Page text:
What is it about?

Bacteria and their viruses (phages) engage in coevolutionary arms races that drive the formation of complex interaction networks between them. To understand the mechanisms that shape these networks we comprehensively sampled coevolving populations of Escherichia coli and bacteriophage Lambda.

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Why is it important?

Our work revealed a new coevolutionary dynamic where an initial burst of genetic variants evolve and survive at low frequency for an unexpected long time. These hidden variants then rise in frequency and dominate the late stages of coevolution. This discovery revealed a new form of arms-race that is a hybrid of two previously described forms, it revealed the importance of cryptic genetic variation in driving host-parasite coevolution, and it provided an example of how coupling genomic and phenotypic information can reveal new evolutionary dynamics.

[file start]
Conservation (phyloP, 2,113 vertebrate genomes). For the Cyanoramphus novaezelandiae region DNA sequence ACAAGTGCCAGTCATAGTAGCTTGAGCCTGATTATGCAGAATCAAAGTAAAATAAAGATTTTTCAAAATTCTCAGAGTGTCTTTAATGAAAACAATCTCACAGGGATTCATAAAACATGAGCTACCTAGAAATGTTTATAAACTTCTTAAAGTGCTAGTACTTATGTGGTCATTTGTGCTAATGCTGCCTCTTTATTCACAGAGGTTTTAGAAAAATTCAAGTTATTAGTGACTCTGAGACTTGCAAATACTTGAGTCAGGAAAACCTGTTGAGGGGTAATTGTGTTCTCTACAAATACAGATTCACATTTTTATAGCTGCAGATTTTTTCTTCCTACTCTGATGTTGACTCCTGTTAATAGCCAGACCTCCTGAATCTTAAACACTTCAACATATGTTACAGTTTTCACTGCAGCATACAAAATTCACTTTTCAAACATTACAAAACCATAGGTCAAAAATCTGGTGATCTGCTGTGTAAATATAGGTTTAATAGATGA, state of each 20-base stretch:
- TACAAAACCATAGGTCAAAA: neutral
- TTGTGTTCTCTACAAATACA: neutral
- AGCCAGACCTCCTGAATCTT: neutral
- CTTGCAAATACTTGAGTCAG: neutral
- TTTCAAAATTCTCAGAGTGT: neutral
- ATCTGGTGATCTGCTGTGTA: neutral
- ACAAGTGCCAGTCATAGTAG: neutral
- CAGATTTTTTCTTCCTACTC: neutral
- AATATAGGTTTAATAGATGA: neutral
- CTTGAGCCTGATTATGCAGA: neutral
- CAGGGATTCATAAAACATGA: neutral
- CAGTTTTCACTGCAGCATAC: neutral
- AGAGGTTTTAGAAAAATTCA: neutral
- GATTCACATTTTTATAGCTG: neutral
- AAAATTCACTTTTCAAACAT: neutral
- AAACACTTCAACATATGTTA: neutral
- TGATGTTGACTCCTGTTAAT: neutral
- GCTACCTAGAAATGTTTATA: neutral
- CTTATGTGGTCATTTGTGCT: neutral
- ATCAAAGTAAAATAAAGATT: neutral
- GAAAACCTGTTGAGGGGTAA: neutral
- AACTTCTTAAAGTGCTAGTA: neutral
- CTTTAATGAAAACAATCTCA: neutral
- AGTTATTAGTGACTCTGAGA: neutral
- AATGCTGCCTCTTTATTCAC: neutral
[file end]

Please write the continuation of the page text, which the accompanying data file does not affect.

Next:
As we were at the final stages of publishing this work, the Omicron variant rose from seemingly no-where to spread around the world and cause unbelievable harm. I was surprised to see the parallels between the dynamics I observed in the model system and what was happening with SARS-CoV-2. This highlights the value of studying dynamics in simplified experimental systems to improve our understanding of coevolution and to better predict real-world disease dynamics.

Animesh Gupta
University of California San Diego

Read the Original

This page is a summary of: Leapfrog dynamics in phage‐bacteria coevolution revealed by joint analysis of cross‐infection phenotypes and whole genome sequencing, Ecology Letters, January 2022, Wiley, DOI: 10.1111/ele.13965.
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